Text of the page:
FILE – In this April 29, 2013, file photo, Jon Kirkpatrick carries a solar panel up to Bevan Walker for an installation for SunCommon in Montpelier, Vt. The Vermont attorney general?s office issued a warning letter to solar industry players in December 2015 saying some could face penalties for deceptive advertising if they are not clear when consumers are buying electrons but not environmental benefits. SunCommon, Vermont?s largest seller of community solar, is taking renewable energy credits tied to community solar projects and selling those credits to utilities in Massachusetts and Connecticut so they can meet state renewable energy quotas. It?s commonplace and legal for companies and governments to swap energy credits. (AP Photo/Toby Talbot, File)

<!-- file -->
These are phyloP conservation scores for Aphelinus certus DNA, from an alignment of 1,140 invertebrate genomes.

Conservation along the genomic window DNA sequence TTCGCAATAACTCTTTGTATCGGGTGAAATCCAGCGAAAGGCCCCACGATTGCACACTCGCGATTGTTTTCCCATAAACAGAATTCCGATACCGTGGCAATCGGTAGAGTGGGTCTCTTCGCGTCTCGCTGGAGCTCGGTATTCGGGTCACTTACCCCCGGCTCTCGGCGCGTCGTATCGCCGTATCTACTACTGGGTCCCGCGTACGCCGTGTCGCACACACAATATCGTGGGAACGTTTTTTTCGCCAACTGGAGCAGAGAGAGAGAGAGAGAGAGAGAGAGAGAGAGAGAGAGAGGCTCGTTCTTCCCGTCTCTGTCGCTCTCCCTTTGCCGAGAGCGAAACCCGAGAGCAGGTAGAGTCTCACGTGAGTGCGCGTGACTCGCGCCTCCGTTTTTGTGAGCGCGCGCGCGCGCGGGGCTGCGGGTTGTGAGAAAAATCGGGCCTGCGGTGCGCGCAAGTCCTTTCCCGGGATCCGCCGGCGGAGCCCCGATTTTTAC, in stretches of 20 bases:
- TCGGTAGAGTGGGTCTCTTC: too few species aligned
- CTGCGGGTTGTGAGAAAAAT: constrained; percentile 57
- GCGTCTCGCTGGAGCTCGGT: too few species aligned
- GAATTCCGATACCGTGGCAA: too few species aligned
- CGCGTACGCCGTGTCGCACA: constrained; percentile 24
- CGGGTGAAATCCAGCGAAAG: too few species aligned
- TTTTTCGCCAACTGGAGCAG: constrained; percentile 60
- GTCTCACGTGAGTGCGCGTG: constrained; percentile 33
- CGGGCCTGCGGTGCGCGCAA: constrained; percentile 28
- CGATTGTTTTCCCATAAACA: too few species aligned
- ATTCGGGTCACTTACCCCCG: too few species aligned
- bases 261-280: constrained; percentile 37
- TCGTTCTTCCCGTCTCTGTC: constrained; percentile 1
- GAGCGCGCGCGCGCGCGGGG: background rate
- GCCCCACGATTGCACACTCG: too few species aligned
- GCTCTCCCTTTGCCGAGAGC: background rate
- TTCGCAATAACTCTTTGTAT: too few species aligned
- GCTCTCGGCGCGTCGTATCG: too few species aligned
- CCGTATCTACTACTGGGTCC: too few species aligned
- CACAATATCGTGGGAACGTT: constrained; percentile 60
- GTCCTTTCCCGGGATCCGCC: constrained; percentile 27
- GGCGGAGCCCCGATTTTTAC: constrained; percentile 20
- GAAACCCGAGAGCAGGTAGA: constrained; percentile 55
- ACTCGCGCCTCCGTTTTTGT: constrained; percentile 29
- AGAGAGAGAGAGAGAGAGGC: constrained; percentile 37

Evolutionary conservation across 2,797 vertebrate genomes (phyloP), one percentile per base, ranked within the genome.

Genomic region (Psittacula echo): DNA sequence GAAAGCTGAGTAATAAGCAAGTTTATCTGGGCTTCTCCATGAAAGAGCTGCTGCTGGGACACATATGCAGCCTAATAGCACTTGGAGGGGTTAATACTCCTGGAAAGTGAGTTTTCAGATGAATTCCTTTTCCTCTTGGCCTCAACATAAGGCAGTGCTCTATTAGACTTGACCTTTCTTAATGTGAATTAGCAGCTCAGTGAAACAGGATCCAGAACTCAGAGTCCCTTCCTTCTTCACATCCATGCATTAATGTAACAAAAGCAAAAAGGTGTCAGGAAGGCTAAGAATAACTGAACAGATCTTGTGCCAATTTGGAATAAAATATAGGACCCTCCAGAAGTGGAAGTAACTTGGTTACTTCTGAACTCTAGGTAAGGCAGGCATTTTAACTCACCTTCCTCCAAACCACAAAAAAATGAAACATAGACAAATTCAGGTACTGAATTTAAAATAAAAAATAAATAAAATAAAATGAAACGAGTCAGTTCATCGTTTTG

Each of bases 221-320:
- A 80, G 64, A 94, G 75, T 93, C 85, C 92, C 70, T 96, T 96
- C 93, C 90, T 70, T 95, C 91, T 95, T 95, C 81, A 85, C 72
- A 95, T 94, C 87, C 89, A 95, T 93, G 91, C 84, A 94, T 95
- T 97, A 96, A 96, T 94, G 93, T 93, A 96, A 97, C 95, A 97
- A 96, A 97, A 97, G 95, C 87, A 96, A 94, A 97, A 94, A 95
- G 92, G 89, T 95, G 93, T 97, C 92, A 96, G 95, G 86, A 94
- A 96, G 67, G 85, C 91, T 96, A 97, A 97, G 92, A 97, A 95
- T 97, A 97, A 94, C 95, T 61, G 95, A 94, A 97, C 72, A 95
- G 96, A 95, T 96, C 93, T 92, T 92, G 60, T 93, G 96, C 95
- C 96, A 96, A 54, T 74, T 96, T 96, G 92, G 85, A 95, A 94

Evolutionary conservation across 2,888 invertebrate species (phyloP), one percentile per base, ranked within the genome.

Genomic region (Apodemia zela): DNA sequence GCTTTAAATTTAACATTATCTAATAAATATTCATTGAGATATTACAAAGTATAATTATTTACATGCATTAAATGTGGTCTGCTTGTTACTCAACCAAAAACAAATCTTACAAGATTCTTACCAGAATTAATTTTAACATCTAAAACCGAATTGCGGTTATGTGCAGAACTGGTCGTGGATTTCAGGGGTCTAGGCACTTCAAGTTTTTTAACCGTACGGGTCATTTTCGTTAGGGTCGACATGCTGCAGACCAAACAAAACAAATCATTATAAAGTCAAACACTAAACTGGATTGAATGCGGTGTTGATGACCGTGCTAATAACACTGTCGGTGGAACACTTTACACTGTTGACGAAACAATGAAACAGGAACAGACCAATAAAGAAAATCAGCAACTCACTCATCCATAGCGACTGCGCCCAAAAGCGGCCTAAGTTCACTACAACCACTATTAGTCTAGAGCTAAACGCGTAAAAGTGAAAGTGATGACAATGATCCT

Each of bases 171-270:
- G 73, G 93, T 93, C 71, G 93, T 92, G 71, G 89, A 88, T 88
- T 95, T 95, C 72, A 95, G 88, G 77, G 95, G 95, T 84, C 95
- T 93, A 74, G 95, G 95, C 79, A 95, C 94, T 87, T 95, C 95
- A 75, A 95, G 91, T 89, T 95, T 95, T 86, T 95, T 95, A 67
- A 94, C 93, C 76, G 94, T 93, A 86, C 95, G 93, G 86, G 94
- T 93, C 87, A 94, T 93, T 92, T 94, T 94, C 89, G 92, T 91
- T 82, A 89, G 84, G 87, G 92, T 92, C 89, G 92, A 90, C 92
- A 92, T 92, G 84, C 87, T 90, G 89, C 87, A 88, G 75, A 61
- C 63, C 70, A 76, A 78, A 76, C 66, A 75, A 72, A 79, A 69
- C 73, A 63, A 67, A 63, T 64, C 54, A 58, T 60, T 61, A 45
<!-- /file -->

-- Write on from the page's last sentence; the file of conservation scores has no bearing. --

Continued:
MONTPELIER, Vt. (AP) — Want to cut reliance on your fossil-fuel-burning utility, but don’t have space for solar panels? Easy, the sales pitch goes, buy a share in the new “community solar array” being built on the outskirts of town.
But experts and regulators say there’s a catch. Some of the biggest marketers of such deals are stripping the “green” energy credits out of them and selling them elsewhere. That leaves ratepayers with merely a small discount on the same electricity they were using before.
The Vermont attorney general’s office recently issued a warning letter to solar industry players saying some could face penalties for deceptive advertising if they are not clear when consumers are buying electrons but not environmental benefits.
The Illinois Commerce Commission is also reviewing possible rules.